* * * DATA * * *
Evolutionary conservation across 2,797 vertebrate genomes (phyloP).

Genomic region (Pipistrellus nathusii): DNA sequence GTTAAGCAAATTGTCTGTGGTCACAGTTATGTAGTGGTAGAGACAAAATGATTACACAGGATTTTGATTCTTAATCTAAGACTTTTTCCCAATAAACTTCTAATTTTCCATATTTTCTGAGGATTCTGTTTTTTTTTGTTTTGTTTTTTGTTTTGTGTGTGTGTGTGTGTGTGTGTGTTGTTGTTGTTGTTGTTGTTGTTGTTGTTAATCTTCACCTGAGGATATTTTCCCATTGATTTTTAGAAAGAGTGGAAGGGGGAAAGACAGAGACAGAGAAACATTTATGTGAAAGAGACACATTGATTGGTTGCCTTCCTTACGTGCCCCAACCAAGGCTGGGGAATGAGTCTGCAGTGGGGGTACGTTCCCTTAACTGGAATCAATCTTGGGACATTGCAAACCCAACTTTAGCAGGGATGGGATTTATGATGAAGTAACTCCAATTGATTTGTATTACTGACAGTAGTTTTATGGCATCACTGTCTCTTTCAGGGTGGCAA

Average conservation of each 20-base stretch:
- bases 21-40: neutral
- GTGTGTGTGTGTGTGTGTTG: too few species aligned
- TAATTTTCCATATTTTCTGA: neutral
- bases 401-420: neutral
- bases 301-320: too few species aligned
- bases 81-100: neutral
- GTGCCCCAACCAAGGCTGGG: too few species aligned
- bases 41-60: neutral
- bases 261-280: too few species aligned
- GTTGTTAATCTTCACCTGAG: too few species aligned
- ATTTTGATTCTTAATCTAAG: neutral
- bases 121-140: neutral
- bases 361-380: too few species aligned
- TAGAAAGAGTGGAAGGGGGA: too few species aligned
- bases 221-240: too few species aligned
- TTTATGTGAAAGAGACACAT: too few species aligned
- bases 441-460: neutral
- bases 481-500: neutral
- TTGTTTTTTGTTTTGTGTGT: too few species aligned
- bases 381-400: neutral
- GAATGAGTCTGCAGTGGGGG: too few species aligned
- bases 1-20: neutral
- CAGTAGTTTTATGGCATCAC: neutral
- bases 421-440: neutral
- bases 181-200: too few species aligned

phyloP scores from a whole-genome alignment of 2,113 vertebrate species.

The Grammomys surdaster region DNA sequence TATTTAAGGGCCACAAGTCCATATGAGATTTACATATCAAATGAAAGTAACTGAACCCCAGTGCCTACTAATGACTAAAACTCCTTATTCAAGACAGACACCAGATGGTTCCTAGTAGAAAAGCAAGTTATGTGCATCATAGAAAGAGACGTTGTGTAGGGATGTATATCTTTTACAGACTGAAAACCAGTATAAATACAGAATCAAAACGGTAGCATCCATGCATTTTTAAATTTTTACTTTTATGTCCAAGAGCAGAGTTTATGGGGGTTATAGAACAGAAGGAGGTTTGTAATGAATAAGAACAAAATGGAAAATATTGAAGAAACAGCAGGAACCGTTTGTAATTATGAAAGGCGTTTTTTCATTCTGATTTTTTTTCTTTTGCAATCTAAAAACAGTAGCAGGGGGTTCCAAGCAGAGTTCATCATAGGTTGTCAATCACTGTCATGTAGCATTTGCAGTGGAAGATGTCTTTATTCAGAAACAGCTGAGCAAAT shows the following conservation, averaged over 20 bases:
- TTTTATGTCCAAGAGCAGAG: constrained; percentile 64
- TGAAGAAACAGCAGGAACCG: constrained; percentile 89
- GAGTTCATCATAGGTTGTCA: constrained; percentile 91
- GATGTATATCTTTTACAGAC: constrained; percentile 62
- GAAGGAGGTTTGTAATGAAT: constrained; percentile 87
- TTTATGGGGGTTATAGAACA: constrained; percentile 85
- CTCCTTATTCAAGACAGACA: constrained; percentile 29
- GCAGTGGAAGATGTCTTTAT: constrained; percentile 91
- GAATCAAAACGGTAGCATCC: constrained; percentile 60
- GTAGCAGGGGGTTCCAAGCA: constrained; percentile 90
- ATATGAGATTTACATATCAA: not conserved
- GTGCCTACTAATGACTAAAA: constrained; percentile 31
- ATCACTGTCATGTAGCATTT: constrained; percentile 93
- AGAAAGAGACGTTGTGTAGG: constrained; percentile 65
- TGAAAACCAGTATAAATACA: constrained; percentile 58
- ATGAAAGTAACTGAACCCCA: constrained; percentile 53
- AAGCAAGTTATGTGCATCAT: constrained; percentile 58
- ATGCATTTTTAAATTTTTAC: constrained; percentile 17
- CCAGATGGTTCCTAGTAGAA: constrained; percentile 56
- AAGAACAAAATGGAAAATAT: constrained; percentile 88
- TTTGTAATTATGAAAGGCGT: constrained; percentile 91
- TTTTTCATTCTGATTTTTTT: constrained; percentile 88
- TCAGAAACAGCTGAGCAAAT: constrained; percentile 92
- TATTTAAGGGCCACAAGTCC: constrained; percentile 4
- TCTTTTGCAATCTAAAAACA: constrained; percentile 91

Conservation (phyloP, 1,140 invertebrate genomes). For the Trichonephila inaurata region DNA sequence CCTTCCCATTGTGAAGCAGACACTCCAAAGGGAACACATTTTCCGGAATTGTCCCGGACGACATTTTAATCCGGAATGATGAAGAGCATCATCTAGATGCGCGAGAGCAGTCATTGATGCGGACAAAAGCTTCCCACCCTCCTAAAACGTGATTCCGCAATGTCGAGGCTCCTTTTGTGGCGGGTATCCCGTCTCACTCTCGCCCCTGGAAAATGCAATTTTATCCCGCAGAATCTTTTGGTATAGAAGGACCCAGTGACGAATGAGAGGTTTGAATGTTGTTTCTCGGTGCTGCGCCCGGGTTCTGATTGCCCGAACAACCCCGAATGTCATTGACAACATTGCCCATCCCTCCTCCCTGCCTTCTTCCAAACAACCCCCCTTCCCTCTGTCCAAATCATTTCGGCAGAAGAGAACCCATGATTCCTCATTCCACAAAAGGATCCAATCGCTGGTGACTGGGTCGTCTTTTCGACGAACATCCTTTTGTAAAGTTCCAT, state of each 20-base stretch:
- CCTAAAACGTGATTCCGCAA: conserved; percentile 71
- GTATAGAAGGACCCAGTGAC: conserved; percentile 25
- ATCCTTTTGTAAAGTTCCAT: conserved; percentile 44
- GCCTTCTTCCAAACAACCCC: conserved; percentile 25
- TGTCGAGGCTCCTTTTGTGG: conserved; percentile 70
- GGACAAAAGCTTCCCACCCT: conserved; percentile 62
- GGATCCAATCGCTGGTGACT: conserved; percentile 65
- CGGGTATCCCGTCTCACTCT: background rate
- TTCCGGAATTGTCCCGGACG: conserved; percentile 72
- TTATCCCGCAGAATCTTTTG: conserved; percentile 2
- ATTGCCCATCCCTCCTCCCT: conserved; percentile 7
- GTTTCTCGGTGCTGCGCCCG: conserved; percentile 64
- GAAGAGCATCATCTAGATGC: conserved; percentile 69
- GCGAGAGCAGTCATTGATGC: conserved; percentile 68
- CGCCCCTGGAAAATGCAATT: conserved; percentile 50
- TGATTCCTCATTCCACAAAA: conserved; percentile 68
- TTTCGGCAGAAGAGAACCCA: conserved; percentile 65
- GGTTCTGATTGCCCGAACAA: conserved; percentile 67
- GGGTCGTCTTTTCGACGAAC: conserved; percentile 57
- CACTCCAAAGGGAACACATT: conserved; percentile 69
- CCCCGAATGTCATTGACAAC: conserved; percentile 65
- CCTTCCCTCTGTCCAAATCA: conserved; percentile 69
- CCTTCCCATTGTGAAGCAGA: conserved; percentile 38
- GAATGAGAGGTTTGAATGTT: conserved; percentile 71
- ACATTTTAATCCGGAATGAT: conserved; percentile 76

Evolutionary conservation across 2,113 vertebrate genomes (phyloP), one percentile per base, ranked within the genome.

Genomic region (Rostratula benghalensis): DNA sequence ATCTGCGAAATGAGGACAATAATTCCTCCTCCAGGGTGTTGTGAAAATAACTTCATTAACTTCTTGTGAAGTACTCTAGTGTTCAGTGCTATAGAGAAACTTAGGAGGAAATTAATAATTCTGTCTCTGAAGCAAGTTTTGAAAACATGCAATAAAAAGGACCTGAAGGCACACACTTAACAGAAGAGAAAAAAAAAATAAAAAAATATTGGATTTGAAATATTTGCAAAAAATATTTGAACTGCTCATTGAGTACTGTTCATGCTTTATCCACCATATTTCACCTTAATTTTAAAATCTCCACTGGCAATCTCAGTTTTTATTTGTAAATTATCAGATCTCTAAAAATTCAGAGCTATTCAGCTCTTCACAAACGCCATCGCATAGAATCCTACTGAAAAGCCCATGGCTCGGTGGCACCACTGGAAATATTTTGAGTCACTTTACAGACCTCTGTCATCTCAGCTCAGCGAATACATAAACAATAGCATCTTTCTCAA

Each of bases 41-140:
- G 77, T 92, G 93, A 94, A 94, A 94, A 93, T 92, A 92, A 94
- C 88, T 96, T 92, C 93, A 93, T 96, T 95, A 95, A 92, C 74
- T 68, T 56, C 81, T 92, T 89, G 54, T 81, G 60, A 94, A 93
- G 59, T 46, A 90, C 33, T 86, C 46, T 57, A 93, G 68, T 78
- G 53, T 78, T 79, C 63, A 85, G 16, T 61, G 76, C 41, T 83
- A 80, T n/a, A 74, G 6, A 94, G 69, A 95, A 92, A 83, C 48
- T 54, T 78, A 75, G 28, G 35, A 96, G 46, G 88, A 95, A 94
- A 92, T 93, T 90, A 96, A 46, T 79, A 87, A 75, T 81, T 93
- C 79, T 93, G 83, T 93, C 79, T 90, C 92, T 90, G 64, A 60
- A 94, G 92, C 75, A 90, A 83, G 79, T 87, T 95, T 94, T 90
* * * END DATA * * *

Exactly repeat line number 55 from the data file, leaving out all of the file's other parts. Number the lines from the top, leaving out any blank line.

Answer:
- TCTTTTGCAATCTAAAAACA: constrained; percentile 91